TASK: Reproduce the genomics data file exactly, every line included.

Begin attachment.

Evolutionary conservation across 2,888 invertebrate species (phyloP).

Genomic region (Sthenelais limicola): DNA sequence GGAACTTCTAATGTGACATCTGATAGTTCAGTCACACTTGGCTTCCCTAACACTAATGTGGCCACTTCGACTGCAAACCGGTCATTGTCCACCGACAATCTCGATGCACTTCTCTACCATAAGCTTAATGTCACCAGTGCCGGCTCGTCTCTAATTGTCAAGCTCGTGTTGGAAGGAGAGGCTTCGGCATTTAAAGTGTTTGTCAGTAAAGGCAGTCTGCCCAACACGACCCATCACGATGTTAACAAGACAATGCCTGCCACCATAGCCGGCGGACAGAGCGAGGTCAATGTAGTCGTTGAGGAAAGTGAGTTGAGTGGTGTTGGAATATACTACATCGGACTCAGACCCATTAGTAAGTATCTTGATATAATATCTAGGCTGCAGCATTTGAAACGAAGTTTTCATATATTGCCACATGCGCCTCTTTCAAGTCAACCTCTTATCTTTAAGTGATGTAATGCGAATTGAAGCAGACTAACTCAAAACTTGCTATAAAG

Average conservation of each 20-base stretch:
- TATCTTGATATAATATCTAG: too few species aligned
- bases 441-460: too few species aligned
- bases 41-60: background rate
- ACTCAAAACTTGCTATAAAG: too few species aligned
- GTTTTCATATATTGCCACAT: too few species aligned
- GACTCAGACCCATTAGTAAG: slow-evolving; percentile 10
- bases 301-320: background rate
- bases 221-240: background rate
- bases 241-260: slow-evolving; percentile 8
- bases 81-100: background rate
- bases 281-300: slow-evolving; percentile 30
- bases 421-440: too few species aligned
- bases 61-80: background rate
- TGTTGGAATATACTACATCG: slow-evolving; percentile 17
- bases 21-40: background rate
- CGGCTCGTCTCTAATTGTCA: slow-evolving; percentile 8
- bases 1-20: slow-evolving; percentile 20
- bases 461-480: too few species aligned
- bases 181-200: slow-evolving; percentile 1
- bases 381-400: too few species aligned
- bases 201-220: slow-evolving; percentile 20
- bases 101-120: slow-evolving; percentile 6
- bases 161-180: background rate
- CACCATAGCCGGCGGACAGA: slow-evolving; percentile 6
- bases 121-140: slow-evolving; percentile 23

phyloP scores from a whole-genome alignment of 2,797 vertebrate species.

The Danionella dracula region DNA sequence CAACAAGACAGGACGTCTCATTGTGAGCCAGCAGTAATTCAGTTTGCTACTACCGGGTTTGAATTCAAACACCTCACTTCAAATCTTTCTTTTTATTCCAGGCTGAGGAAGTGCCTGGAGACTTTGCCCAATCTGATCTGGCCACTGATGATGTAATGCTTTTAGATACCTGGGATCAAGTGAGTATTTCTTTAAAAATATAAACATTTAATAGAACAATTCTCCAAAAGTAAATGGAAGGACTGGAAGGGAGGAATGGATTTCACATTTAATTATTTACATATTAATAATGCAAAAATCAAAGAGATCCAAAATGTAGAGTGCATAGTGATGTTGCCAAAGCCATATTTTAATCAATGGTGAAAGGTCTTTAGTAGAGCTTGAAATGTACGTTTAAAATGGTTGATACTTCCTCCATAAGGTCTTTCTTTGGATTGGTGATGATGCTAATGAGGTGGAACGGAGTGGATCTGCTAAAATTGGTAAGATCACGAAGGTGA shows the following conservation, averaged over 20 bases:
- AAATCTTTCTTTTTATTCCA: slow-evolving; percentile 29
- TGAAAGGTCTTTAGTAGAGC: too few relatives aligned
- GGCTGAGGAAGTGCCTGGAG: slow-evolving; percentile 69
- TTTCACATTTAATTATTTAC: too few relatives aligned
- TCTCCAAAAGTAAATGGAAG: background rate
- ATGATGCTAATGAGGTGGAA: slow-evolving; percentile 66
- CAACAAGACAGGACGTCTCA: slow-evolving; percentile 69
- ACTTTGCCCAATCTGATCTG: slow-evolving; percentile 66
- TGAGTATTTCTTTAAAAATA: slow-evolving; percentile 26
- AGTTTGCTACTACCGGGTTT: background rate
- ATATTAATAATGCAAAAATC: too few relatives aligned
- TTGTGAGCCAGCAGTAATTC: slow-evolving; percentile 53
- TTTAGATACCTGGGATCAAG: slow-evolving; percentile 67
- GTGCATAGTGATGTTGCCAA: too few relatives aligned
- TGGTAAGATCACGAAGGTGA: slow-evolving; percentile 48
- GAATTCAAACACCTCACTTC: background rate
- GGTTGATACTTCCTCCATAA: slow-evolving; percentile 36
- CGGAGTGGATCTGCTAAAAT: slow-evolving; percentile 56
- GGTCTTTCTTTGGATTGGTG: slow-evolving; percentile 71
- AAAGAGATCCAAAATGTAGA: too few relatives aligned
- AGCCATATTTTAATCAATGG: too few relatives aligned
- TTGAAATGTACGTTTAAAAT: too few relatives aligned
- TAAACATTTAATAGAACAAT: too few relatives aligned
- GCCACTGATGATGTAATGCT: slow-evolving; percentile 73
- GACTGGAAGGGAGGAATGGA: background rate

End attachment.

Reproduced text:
Evolutionary conservation across 2,888 invertebrate species (phyloP).

Genomic region (Sthenelais limicola): DNA sequence GGAACTTCTAATGTGACATCTGATAGTTCAGTCACACTTGGCTTCCCTAACACTAATGTGGCCACTTCGACTGCAAACCGGTCATTGTCCACCGACAATCTCGATGCACTTCTCTACCATAAGCTTAATGTCACCAGTGCCGGCTCGTCTCTAATTGTCAAGCTCGTGTTGGAAGGAGAGGCTTCGGCATTTAAAGTGTTTGTCAGTAAAGGCAGTCTGCCCAACACGACCCATCACGATGTTAACAAGACAATGCCTGCCACCATAGCCGGCGGACAGAGCGAGGTCAATGTAGTCGTTGAGGAAAGTGAGTTGAGTGGTGTTGGAATATACTACATCGGACTCAGACCCATTAGTAAGTATCTTGATATAATATCTAGGCTGCAGCATTTGAAACGAAGTTTTCATATATTGCCACATGCGCCTCTTTCAAGTCAACCTCTTATCTTTAAGTGATGTAATGCGAATTGAAGCAGACTAACTCAAAACTTGCTATAAAG

Average conservation of each 20-base stretch:
- TATCTTGATATAATATCTAG: too few species aligned
- bases 441-460: too few species aligned
- bases 41-60: background rate
- ACTCAAAACTTGCTATAAAG: too few species aligned
- GTTTTCATATATTGCCACAT: too few species aligned
- GACTCAGACCCATTAGTAAG: slow-evolving; percentile 10
- bases 301-320: background rate
- bases 221-240: background rate
- bases 241-260: slow-evolving; percentile 8
- bases 81-100: background rate
- bases 281-300: slow-evolving; percentile 30
- bases 421-440: too few species aligned
- bases 61-80: background rate
- TGTTGGAATATACTACATCG: slow-evolving; percentile 17
- bases 21-40: background rate
- CGGCTCGTCTCTAATTGTCA: slow-evolving; percentile 8
- bases 1-20: slow-evolving; percentile 20
- bases 461-480: too few species aligned
- bases 181-200: slow-evolving; percentile 1
- bases 381-400: too few species aligned
- bases 201-220: slow-evolving; percentile 20
- bases 101-120: slow-evolving; percentile 6
- bases 161-180: background rate
- CACCATAGCCGGCGGACAGA: slow-evolving; percentile 6
- bases 121-140: slow-evolving; percentile 23

phyloP scores from a whole-genome alignment of 2,797 vertebrate species.

The Danionella dracula region DNA sequence CAACAAGACAGGACGTCTCATTGTGAGCCAGCAGTAATTCAGTTTGCTACTACCGGGTTTGAATTCAAACACCTCACTTCAAATCTTTCTTTTTATTCCAGGCTGAGGAAGTGCCTGGAGACTTTGCCCAATCTGATCTGGCCACTGATGATGTAATGCTTTTAGATACCTGGGATCAAGTGAGTATTTCTTTAAAAATATAAACATTTAATAGAACAATTCTCCAAAAGTAAATGGAAGGACTGGAAGGGAGGAATGGATTTCACATTTAATTATTTACATATTAATAATGCAAAAATCAAAGAGATCCAAAATGTAGAGTGCATAGTGATGTTGCCAAAGCCATATTTTAATCAATGGTGAAAGGTCTTTAGTAGAGCTTGAAATGTACGTTTAAAATGGTTGATACTTCCTCCATAAGGTCTTTCTTTGGATTGGTGATGATGCTAATGAGGTGGAACGGAGTGGATCTGCTAAAATTGGTAAGATCACGAAGGTGA shows the following conservation, averaged over 20 bases:
- AAATCTTTCTTTTTATTCCA: slow-evolving; percentile 29
- TGAAAGGTCTTTAGTAGAGC: too few relatives aligned
- GGCTGAGGAAGTGCCTGGAG: slow-evolving; percentile 69
- TTTCACATTTAATTATTTAC: too few relatives aligned
- TCTCCAAAAGTAAATGGAAG: background rate
- ATGATGCTAATGAGGTGGAA: slow-evolving; percentile 66
- CAACAAGACAGGACGTCTCA: slow-evolving; percentile 69
- ACTTTGCCCAATCTGATCTG: slow-evolving; percentile 66
- TGAGTATTTCTTTAAAAATA: slow-evolving; percentile 26
- AGTTTGCTACTACCGGGTTT: background rate
- ATATTAATAATGCAAAAATC: too few relatives aligned
- TTGTGAGCCAGCAGTAATTC: slow-evolving; percentile 53
- TTTAGATACCTGGGATCAAG: slow-evolving; percentile 67
- GTGCATAGTGATGTTGCCAA: too few relatives aligned
- TGGTAAGATCACGAAGGTGA: slow-evolving; percentile 48
- GAATTCAAACACCTCACTTC: background rate
- GGTTGATACTTCCTCCATAA: slow-evolving; percentile 36
- CGGAGTGGATCTGCTAAAAT: slow-evolving; percentile 56
- GGTCTTTCTTTGGATTGGTG: slow-evolving; percentile 71
- AAAGAGATCCAAAATGTAGA: too few relatives aligned
- AGCCATATTTTAATCAATGG: too few relatives aligned
- TTGAAATGTACGTTTAAAAT: too few relatives aligned
- TAAACATTTAATAGAACAAT: too few relatives aligned
- GCCACTGATGATGTAATGCT: slow-evolving; percentile 73
- GACTGGAAGGGAGGAATGGA: background rate